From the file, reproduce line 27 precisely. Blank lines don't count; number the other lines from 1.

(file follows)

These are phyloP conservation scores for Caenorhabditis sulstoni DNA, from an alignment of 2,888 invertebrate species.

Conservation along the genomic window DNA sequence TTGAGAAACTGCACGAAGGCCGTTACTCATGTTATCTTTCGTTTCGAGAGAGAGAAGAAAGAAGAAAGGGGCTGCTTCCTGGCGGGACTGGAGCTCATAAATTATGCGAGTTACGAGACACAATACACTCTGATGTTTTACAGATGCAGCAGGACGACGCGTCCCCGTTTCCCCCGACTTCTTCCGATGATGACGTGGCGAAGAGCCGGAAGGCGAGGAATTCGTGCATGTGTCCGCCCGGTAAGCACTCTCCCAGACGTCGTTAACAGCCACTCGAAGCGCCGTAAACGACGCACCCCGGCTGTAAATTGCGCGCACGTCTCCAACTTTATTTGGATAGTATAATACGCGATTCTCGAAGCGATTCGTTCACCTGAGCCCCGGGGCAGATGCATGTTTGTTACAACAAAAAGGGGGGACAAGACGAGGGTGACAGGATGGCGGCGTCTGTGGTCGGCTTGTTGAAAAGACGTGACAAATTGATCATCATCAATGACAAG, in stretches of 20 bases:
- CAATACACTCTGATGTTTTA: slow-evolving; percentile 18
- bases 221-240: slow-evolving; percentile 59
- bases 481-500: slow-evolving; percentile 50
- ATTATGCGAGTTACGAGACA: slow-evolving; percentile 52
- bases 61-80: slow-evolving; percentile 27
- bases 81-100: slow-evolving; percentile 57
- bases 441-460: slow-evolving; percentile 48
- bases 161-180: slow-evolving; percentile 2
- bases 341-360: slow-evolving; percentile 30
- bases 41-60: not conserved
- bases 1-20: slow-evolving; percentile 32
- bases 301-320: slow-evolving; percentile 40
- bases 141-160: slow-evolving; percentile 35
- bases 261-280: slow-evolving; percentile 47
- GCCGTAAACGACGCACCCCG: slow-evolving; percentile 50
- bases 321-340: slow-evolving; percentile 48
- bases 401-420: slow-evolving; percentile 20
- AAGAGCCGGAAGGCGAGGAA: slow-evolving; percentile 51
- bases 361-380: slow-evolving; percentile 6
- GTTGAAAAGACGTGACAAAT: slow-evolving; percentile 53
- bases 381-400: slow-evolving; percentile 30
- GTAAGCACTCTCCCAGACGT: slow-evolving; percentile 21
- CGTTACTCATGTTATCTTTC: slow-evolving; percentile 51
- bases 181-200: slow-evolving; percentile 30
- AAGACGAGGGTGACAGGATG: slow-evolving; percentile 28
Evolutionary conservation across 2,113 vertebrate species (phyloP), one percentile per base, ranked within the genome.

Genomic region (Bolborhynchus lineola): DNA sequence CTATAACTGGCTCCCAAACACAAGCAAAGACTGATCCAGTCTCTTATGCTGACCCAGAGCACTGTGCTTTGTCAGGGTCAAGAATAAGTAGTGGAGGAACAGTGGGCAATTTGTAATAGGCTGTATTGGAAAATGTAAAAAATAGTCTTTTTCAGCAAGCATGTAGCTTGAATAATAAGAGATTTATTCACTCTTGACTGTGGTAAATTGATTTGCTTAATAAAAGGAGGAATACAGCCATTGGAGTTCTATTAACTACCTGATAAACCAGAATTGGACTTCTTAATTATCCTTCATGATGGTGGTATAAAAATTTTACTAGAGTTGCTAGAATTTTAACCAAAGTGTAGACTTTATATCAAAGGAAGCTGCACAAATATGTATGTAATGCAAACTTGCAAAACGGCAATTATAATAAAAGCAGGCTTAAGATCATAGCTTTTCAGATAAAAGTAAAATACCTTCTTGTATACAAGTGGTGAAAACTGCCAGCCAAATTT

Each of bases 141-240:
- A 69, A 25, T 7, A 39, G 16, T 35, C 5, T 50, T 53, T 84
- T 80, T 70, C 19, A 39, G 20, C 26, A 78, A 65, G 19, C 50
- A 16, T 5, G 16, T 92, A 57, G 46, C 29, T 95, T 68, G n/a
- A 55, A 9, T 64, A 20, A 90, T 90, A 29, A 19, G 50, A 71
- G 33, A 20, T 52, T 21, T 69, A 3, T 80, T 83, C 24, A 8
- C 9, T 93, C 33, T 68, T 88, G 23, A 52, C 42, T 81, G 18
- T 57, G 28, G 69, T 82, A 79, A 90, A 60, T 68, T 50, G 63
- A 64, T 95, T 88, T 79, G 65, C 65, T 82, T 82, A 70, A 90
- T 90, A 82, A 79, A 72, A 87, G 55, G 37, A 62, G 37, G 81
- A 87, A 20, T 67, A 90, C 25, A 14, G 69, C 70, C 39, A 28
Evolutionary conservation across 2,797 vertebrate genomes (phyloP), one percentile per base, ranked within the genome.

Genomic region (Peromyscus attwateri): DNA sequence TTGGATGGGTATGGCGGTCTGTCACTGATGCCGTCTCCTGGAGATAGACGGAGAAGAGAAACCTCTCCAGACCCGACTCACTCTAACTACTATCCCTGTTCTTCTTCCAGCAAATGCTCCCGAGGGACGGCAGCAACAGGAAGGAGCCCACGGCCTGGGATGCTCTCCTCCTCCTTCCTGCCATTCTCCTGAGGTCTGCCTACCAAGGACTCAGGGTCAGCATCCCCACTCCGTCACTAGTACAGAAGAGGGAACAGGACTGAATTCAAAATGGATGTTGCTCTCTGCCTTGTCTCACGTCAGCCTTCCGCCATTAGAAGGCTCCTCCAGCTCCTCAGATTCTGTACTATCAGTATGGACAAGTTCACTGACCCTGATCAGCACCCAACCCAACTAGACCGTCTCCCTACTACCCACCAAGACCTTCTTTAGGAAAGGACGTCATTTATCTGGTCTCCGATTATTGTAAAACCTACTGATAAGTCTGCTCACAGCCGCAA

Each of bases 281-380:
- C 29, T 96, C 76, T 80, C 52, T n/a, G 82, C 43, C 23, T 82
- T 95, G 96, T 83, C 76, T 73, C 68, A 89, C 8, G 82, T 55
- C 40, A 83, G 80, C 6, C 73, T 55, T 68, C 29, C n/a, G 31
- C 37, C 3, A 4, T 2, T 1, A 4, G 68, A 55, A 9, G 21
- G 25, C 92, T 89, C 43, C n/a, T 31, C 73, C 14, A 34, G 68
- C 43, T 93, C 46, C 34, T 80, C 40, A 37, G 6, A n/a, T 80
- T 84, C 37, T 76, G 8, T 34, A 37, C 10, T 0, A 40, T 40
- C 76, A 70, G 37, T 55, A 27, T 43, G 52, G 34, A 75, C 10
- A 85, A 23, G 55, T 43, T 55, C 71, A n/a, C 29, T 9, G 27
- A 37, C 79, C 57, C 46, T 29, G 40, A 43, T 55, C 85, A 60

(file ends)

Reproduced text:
- AAGACGAGGGTGACAGGATG: slow-evolving; percentile 28